When you are visiting a property before making any offer, do not be shy about your due diligence. This includes looking behind every picture on the wall, under every bed or area rug and lifting everything off the kitchen counter.
As the following case illustrates, if a buyer does not do their homework in advance, they may not be able to complain about anything after closing.
Have a checklist when you visit any home before making an offer, to make sure that nothing is missed. Then there will not be any unwelcome surprises after closing.
Disclose any kind of death in a home
Questions have been raised as to whether a seller should disclose that there has been a natural death which occurred in the home. In my opinion, if it is a fact that would be important to a buyer, then it should be disclosed. In the GTA alone, there are so many cultures and languages spoken that it is almost certain that a death in the home, however it happened, may affect a buyer’s decision to buy a property so it should be disclosed before any offer is made.
See this article about a case involving a suicide that was not disclosed to the buyer as well as my own views on the subject.
Make sure all commission agreement are in writing and carefully explained
In order to successfully support a claim for real estate commission, the agreement must be in writing and carefully explained, whether it is with a seller or a buyer. This is even more important when you are dealing with someone who is trying to sell their home by themselves, and may not be familiar with the real estate forms or their obligation to pay any commission. When approaching a seller who is not represented, remember to make use of the OREA Form 202 in order to secure your payment of commission, prior to presenting any offer from an interested buyer.
In addition, always be careful to fully explain the buyer representation agreement to any buyer, in particular the provision that even if they find the home by themselves, they must still bring the property to your attention and are responsible for commission even if you did not introduce them to this property.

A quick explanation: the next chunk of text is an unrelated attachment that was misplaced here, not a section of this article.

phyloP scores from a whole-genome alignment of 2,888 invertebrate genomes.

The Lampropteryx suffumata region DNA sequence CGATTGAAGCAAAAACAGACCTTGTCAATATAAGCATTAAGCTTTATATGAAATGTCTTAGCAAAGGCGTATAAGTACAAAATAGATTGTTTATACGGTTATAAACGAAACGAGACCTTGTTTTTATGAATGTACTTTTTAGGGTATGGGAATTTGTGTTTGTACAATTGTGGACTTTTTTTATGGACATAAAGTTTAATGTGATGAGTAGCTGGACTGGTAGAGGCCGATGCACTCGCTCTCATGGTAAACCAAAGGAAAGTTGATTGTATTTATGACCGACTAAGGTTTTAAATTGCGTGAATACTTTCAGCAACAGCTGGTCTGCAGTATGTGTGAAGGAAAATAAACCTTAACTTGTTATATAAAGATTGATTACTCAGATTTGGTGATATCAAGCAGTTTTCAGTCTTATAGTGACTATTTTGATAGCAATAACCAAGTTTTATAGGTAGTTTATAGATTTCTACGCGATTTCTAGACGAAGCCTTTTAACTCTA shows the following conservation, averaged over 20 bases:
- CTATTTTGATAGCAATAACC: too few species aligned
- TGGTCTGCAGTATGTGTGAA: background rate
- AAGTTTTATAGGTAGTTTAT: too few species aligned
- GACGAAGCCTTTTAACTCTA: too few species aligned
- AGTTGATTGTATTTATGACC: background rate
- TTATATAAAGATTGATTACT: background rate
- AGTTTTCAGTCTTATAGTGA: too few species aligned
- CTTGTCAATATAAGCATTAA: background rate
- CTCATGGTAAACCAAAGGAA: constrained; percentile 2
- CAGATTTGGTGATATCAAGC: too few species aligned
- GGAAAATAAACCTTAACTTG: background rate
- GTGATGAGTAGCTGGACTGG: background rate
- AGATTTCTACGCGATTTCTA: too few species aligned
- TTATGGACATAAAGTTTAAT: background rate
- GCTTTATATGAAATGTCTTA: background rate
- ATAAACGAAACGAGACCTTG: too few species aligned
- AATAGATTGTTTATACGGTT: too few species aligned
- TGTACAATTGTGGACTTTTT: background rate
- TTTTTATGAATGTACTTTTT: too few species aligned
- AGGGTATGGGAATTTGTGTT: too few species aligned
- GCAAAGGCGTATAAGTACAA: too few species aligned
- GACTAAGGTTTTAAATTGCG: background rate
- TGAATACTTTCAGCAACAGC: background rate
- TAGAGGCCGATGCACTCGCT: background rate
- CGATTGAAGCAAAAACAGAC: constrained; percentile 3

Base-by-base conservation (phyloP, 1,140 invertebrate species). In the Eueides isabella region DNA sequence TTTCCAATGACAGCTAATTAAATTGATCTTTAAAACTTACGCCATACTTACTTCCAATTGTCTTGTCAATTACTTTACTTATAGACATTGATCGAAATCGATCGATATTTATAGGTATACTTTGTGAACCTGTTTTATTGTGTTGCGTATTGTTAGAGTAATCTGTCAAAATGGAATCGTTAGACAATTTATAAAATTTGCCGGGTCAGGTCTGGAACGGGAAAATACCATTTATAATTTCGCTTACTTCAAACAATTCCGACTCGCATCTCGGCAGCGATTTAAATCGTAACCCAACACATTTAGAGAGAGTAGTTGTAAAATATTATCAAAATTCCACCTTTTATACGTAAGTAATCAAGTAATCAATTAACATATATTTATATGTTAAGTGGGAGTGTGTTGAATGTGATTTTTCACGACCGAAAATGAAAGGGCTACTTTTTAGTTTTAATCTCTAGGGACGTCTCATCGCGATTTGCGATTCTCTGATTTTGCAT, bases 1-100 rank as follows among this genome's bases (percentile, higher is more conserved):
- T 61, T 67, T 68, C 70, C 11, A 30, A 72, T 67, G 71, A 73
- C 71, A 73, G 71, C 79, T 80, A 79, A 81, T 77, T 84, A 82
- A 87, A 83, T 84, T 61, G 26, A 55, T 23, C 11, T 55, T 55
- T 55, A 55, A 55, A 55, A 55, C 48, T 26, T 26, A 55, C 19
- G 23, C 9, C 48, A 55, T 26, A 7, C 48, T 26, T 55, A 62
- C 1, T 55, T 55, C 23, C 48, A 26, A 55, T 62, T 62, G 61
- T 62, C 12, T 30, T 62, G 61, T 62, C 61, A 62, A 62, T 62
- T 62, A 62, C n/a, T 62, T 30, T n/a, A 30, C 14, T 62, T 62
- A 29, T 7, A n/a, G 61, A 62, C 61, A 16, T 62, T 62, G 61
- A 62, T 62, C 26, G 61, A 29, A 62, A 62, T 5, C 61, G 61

See this case to see what happens when agreements are not reduced to writing.
My Law Practice
I have received many inquiries about my law practice, providing legal services to real estate buyers, sellers and investors. Working with Real Property Transaction Centres, I am now able to close real estate transactions throughout the GTA. If you require any assistance on a transaction that you are working on, please email me at firstname.lastname@example.org
If you or your clients are looking for a written quote, please visit www.realproperty.ca and search under pricing, quotation, or contact Suzanne at 1-877- 219-9618, ext. 231.
I will be conducting the following courses for credit this week:
TREB – Wednesday Feb. 27 – Achieving Success Seminar: 9:30 am – !2:30 pm. 3 CE credits
TREB – Wednesday Feb. 27 – Understanding the Home Inspection Condition – 1:30 pm – 4:30 pm – 3 CE Credits
Contact TREB at 1400 Don Mills Road, Toronto, (416) 443-8100, to register.
I have completed new courses on “Staying out of Trouble in 2013” and “Making sure you always get paid commission” These are 1 hour presentations designed to give brokerage companies and their salespeople what they need to know on topics such as lender approvals, condominium re-sales, new home agreements, including the HST rebate, protection when double-ending deals and the updated OREA forms., as well as what you need to know to always get paid commission from any buyer or seller.
If you would like to schedule a private course at your brokerage, please contact me at email@example.com
About Mark Weisleder
Mark is a lawyer, author, instructor, Toronto Star columnist and keynote speaker for the real estate industry.